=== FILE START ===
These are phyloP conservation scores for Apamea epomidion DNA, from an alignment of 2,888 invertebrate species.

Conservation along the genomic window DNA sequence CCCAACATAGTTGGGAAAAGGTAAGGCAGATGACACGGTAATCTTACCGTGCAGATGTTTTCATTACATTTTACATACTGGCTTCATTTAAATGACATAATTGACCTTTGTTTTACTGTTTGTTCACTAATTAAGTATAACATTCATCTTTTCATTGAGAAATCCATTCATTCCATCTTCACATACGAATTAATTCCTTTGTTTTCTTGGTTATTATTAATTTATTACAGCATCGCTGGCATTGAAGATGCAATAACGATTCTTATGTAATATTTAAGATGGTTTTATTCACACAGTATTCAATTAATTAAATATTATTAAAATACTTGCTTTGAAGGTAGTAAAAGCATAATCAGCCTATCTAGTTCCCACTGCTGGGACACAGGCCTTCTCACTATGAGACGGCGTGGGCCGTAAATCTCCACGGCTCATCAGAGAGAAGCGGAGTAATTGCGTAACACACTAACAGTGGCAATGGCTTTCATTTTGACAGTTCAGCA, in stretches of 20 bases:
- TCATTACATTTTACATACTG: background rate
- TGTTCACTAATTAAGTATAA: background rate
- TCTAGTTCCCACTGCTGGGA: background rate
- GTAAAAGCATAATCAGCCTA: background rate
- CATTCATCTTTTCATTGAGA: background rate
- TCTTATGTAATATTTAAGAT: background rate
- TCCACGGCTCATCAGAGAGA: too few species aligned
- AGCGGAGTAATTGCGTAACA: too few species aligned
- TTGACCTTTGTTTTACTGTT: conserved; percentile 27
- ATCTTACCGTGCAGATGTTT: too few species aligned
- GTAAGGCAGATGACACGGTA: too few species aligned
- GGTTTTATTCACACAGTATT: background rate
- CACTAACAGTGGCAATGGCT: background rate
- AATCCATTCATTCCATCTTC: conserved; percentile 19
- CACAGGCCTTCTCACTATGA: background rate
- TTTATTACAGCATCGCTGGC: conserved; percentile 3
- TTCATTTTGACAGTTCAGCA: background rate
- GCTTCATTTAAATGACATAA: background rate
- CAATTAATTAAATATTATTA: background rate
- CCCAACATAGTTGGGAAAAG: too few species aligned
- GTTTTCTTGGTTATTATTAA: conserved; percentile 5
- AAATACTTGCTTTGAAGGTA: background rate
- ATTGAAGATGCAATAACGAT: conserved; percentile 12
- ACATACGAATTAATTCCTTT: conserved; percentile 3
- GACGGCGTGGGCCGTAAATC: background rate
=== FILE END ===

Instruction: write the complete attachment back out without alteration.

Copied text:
These are phyloP conservation scores for Apamea epomidion DNA, from an alignment of 2,888 invertebrate species.

Conservation along the genomic window DNA sequence CCCAACATAGTTGGGAAAAGGTAAGGCAGATGACACGGTAATCTTACCGTGCAGATGTTTTCATTACATTTTACATACTGGCTTCATTTAAATGACATAATTGACCTTTGTTTTACTGTTTGTTCACTAATTAAGTATAACATTCATCTTTTCATTGAGAAATCCATTCATTCCATCTTCACATACGAATTAATTCCTTTGTTTTCTTGGTTATTATTAATTTATTACAGCATCGCTGGCATTGAAGATGCAATAACGATTCTTATGTAATATTTAAGATGGTTTTATTCACACAGTATTCAATTAATTAAATATTATTAAAATACTTGCTTTGAAGGTAGTAAAAGCATAATCAGCCTATCTAGTTCCCACTGCTGGGACACAGGCCTTCTCACTATGAGACGGCGTGGGCCGTAAATCTCCACGGCTCATCAGAGAGAAGCGGAGTAATTGCGTAACACACTAACAGTGGCAATGGCTTTCATTTTGACAGTTCAGCA, in stretches of 20 bases:
- TCATTACATTTTACATACTG: background rate
- TGTTCACTAATTAAGTATAA: background rate
- TCTAGTTCCCACTGCTGGGA: background rate
- GTAAAAGCATAATCAGCCTA: background rate
- CATTCATCTTTTCATTGAGA: background rate
- TCTTATGTAATATTTAAGAT: background rate
- TCCACGGCTCATCAGAGAGA: too few species aligned
- AGCGGAGTAATTGCGTAACA: too few species aligned
- TTGACCTTTGTTTTACTGTT: conserved; percentile 27
- ATCTTACCGTGCAGATGTTT: too few species aligned
- GTAAGGCAGATGACACGGTA: too few species aligned
- GGTTTTATTCACACAGTATT: background rate
- CACTAACAGTGGCAATGGCT: background rate
- AATCCATTCATTCCATCTTC: conserved; percentile 19
- CACAGGCCTTCTCACTATGA: background rate
- TTTATTACAGCATCGCTGGC: conserved; percentile 3
- TTCATTTTGACAGTTCAGCA: background rate
- GCTTCATTTAAATGACATAA: background rate
- CAATTAATTAAATATTATTA: background rate
- CCCAACATAGTTGGGAAAAG: too few species aligned
- GTTTTCTTGGTTATTATTAA: conserved; percentile 5
- AAATACTTGCTTTGAAGGTA: background rate
- ATTGAAGATGCAATAACGAT: conserved; percentile 12
- ACATACGAATTAATTCCTTT: conserved; percentile 3
- GACGGCGTGGGCCGTAAATC: background rate